When Was The Internet Invented?
Daniel Mallia was an intern for HNN.
The development of the Internet can be traced back to 1958, when, in the shadow of the USSR's launch of the Sputnik satellite, the Advanced Research Projects Agency (ARPA) was established to research and develop new technology for the United States military. During the 1960s, computers became increasingly more standard and smaller, the first online networks were established and the ARPA network program began in 1966. Throughout the period there was great theorizing and excitement over the problems, components, and potential military and academic applications of computer networking.
The culmination of these efforts and developments came in October of 1969, when the first ARPANET (Advanced Research Projects Agency Network) host-to-host (meaning independent network-to-independent network) connection was established between the University of California at Los Angeles and the Stanford Research Institute. This first packet sharing connection between two networks became the cornerstone for what came to be known in the early ‘70s as the Internet. It was not long until the connection began to be used for email and in 1976, the first commercial email service, Comet, was established.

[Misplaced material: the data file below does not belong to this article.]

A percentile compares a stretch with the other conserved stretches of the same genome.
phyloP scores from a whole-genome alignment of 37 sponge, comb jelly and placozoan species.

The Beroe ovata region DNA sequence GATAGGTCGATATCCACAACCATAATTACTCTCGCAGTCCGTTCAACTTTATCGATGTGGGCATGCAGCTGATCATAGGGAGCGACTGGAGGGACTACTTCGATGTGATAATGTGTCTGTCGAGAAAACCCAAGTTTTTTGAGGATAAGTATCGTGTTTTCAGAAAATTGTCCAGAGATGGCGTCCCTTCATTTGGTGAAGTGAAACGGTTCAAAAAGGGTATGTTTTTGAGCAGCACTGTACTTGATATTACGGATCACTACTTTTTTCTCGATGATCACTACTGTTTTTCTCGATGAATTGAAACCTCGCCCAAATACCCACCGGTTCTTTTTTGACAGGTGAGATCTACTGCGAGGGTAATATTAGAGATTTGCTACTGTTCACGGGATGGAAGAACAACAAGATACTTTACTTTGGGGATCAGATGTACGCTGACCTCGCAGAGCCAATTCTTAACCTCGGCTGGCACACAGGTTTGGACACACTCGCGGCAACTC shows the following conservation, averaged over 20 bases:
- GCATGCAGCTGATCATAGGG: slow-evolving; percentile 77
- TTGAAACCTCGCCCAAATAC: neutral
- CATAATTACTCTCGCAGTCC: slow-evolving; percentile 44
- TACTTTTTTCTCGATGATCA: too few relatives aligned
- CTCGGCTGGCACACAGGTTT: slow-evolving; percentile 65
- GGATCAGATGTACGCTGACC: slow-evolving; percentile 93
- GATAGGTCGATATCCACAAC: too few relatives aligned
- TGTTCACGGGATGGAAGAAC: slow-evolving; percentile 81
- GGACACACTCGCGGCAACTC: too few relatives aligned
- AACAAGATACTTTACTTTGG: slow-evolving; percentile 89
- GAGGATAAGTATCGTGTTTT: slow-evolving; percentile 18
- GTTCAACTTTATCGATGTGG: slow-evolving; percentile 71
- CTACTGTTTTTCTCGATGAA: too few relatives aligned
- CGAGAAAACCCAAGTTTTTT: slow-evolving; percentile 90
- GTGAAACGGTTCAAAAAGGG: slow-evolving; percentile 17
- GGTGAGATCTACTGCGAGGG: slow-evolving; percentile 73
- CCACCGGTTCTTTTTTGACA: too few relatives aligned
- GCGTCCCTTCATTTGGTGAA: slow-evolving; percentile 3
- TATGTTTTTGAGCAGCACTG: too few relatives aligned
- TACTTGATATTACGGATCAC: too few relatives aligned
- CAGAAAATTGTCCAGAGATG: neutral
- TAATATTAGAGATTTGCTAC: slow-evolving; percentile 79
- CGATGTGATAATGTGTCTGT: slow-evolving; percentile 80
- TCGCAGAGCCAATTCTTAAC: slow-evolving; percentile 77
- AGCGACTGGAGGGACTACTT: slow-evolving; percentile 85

Many confuse the World Wide Web, a network of Internet websites, with the Internet, a network of computer networks, but the World Wide Web would not come online until much later, in 1993.
So, where does Al Gore fit into all of this? As a congressman, Gore championed various telecommunications projects, including ARPANET, that laid the foundation for the modern Internet.